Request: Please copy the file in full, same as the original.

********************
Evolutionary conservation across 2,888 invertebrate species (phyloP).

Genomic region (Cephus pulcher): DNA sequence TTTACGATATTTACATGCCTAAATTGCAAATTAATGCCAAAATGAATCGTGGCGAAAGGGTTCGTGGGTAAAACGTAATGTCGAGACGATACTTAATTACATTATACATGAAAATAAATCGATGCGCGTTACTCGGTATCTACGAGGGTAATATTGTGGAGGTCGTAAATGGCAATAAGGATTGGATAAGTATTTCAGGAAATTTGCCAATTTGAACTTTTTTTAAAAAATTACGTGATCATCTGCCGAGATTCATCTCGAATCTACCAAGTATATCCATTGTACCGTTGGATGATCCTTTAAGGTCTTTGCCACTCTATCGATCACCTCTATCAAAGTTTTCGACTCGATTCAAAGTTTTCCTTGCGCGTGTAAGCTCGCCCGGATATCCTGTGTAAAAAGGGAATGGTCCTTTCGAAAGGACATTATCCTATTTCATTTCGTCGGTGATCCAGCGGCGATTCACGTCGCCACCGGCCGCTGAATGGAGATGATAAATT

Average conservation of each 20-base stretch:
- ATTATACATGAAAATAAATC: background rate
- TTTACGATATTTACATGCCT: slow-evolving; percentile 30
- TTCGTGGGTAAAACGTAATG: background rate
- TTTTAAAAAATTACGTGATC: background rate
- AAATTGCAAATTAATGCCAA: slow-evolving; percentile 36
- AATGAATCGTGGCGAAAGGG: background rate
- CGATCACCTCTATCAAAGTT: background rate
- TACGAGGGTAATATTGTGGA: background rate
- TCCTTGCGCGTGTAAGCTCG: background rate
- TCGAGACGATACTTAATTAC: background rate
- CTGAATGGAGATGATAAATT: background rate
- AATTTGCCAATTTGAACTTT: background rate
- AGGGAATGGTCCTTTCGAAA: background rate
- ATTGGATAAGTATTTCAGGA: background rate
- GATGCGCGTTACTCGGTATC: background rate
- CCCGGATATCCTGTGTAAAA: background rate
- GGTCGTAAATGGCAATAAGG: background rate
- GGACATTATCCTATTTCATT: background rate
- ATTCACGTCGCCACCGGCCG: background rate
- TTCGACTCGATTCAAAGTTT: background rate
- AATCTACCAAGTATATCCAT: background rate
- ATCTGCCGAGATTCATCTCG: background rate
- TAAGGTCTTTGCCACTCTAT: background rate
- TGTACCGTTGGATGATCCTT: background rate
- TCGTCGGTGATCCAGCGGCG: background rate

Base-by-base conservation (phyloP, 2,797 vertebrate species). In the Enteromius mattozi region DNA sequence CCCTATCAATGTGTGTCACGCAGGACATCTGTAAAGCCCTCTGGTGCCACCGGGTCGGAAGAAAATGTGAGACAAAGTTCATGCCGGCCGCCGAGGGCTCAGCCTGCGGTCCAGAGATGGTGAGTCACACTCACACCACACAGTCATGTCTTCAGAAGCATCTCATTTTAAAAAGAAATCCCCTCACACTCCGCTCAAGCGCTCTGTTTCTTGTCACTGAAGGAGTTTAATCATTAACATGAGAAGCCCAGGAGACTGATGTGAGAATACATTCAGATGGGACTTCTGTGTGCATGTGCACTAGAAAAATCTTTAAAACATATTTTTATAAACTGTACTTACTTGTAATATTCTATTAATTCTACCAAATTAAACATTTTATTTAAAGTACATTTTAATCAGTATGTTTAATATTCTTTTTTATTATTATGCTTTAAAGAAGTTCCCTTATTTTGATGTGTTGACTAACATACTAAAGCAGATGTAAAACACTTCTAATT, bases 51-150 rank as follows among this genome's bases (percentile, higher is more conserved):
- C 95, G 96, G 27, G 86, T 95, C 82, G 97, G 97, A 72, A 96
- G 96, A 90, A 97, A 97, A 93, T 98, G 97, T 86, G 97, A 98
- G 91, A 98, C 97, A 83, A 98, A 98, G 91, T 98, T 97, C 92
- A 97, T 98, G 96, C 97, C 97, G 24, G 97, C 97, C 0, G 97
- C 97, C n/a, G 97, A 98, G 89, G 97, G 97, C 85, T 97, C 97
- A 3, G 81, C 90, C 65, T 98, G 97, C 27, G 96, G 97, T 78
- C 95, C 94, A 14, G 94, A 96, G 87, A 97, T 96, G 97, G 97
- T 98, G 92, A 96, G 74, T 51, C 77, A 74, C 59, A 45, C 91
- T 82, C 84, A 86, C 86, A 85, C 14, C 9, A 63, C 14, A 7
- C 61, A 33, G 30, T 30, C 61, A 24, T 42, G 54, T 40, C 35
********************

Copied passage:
Evolutionary conservation across 2,888 invertebrate species (phyloP).

Genomic region (Cephus pulcher): DNA sequence TTTACGATATTTACATGCCTAAATTGCAAATTAATGCCAAAATGAATCGTGGCGAAAGGGTTCGTGGGTAAAACGTAATGTCGAGACGATACTTAATTACATTATACATGAAAATAAATCGATGCGCGTTACTCGGTATCTACGAGGGTAATATTGTGGAGGTCGTAAATGGCAATAAGGATTGGATAAGTATTTCAGGAAATTTGCCAATTTGAACTTTTTTTAAAAAATTACGTGATCATCTGCCGAGATTCATCTCGAATCTACCAAGTATATCCATTGTACCGTTGGATGATCCTTTAAGGTCTTTGCCACTCTATCGATCACCTCTATCAAAGTTTTCGACTCGATTCAAAGTTTTCCTTGCGCGTGTAAGCTCGCCCGGATATCCTGTGTAAAAAGGGAATGGTCCTTTCGAAAGGACATTATCCTATTTCATTTCGTCGGTGATCCAGCGGCGATTCACGTCGCCACCGGCCGCTGAATGGAGATGATAAATT

Average conservation of each 20-base stretch:
- ATTATACATGAAAATAAATC: background rate
- TTTACGATATTTACATGCCT: slow-evolving; percentile 30
- TTCGTGGGTAAAACGTAATG: background rate
- TTTTAAAAAATTACGTGATC: background rate
- AAATTGCAAATTAATGCCAA: slow-evolving; percentile 36
- AATGAATCGTGGCGAAAGGG: background rate
- CGATCACCTCTATCAAAGTT: background rate
- TACGAGGGTAATATTGTGGA: background rate
- TCCTTGCGCGTGTAAGCTCG: background rate
- TCGAGACGATACTTAATTAC: background rate
- CTGAATGGAGATGATAAATT: background rate
- AATTTGCCAATTTGAACTTT: background rate
- AGGGAATGGTCCTTTCGAAA: background rate
- ATTGGATAAGTATTTCAGGA: background rate
- GATGCGCGTTACTCGGTATC: background rate
- CCCGGATATCCTGTGTAAAA: background rate
- GGTCGTAAATGGCAATAAGG: background rate
- GGACATTATCCTATTTCATT: background rate
- ATTCACGTCGCCACCGGCCG: background rate
- TTCGACTCGATTCAAAGTTT: background rate
- AATCTACCAAGTATATCCAT: background rate
- ATCTGCCGAGATTCATCTCG: background rate
- TAAGGTCTTTGCCACTCTAT: background rate
- TGTACCGTTGGATGATCCTT: background rate
- TCGTCGGTGATCCAGCGGCG: background rate

Base-by-base conservation (phyloP, 2,797 vertebrate species). In the Enteromius mattozi region DNA sequence CCCTATCAATGTGTGTCACGCAGGACATCTGTAAAGCCCTCTGGTGCCACCGGGTCGGAAGAAAATGTGAGACAAAGTTCATGCCGGCCGCCGAGGGCTCAGCCTGCGGTCCAGAGATGGTGAGTCACACTCACACCACACAGTCATGTCTTCAGAAGCATCTCATTTTAAAAAGAAATCCCCTCACACTCCGCTCAAGCGCTCTGTTTCTTGTCACTGAAGGAGTTTAATCATTAACATGAGAAGCCCAGGAGACTGATGTGAGAATACATTCAGATGGGACTTCTGTGTGCATGTGCACTAGAAAAATCTTTAAAACATATTTTTATAAACTGTACTTACTTGTAATATTCTATTAATTCTACCAAATTAAACATTTTATTTAAAGTACATTTTAATCAGTATGTTTAATATTCTTTTTTATTATTATGCTTTAAAGAAGTTCCCTTATTTTGATGTGTTGACTAACATACTAAAGCAGATGTAAAACACTTCTAATT, bases 51-150 rank as follows among this genome's bases (percentile, higher is more conserved):
- C 95, G 96, G 27, G 86, T 95, C 82, G 97, G 97, A 72, A 96
- G 96, A 90, A 97, A 97, A 93, T 98, G 97, T 86, G 97, A 98
- G 91, A 98, C 97, A 83, A 98, A 98, G 91, T 98, T 97, C 92
- A 97, T 98, G 96, C 97, C 97, G 24, G 97, C 97, C 0, G 97
- C 97, C n/a, G 97, A 98, G 89, G 97, G 97, C 85, T 97, C 97
- A 3, G 81, C 90, C 65, T 98, G 97, C 27, G 96, G 97, T 78
- C 95, C 94, A 14, G 94, A 96, G 87, A 97, T 96, G 97, G 97
- T 98, G 92, A 96, G 74, T 51, C 77, A 74, C 59, A 45, C 91
- T 82, C 84, A 86, C 86, A 85, C 14, C 9, A 63, C 14, A 7
- C 61, A 33, G 30, T 30, C 61, A 24, T 42, G 54, T 40, C 35